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Where is one-fifth of the world’s fresh water hiding?

Where is one-fifth of the world’s fresh water hiding?

A parched planet looks on in envy. Water is running short across the globe and countries are fighting the War of the Straws, all vying for the most unique of resources. The mad scramble for water can be felt everywhere — almost.

But hidden in plain sight lies a liquid Shangri-La — the oldest, deepest, and most voluminous lake on Earth. Go 2,600 miles east of Moscow into the depths of Siberia and you will find one-fifth of the world’s fresh water — the crescent-shaped Lake Baikal.

Some lakes are wider, some are longer; none are deeper — it’s a mile to the bottom in some spots. (And located in a rift zone, Baikal is getting deeper each year.) It averages almost 2,500 feet to the bottom and the waters are remarkably unspoiled and pristine. The clear-water lake was visited by famed author Anton Chekhov in 1890, and he was stunned by the glassy waters: “The water of Lake Baikal is the color of turquoise, more transparent than the Black Sea. They say that in deep places you can see the bottom … and I myself have seen to such a depth, with rocks and mountains plunged in the turquoise-blue, that it sent a shiver all over me.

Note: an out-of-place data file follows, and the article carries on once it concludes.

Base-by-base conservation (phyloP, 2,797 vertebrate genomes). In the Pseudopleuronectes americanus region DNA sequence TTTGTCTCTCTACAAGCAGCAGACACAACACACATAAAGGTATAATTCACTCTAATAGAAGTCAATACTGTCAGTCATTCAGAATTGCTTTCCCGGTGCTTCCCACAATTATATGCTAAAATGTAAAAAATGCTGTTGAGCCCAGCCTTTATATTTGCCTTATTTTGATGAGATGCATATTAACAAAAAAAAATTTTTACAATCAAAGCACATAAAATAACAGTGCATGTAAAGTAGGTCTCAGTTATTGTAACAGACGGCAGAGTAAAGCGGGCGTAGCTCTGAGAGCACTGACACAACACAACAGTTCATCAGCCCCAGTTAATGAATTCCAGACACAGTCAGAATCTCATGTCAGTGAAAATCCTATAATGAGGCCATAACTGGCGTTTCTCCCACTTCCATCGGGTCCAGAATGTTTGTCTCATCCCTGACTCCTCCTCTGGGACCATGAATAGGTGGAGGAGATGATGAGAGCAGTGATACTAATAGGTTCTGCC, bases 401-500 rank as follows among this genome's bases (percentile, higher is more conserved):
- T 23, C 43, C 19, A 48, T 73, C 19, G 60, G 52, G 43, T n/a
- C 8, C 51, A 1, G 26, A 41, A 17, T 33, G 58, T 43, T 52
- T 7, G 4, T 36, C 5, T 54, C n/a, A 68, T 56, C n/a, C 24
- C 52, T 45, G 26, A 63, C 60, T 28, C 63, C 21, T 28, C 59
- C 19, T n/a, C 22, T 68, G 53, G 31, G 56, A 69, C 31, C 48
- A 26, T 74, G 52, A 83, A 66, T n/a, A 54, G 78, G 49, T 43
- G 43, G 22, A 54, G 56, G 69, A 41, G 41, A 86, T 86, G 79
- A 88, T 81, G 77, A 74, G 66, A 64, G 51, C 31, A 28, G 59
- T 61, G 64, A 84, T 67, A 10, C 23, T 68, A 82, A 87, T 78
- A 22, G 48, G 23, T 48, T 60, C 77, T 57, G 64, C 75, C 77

From the Smithsonian: “Today, Lake Baikal contains some 20 percent of the Earth’s lake and river water, making this Russian giant comparable in volume to the entire Amazon basin. So huge is Baikal that it reportedly takes an average of 330 years for a single water molecule to flow through it, from inlet to outlet.”

From Conde Nast: “Baikal holds fully one-fifth of all the world’s liquid freshwater. If all the rivers in the world could somehow be diverted to drain Baikal at once, it would still take over a full year to empty, and the resulting deluge could provide the entire population of Earth with drinking water for fifty years.”

The massive lake is locked in the Baikal Mountains, and takes approximately four months to walk around at a normal pace. (The surface area of Baikal is about the size of Belgium.)

Around the world, ideology, politics, agriculture and energy will fight ever more desperately for a spot at the water trough — making the water bliss of Baikal all the more unique.


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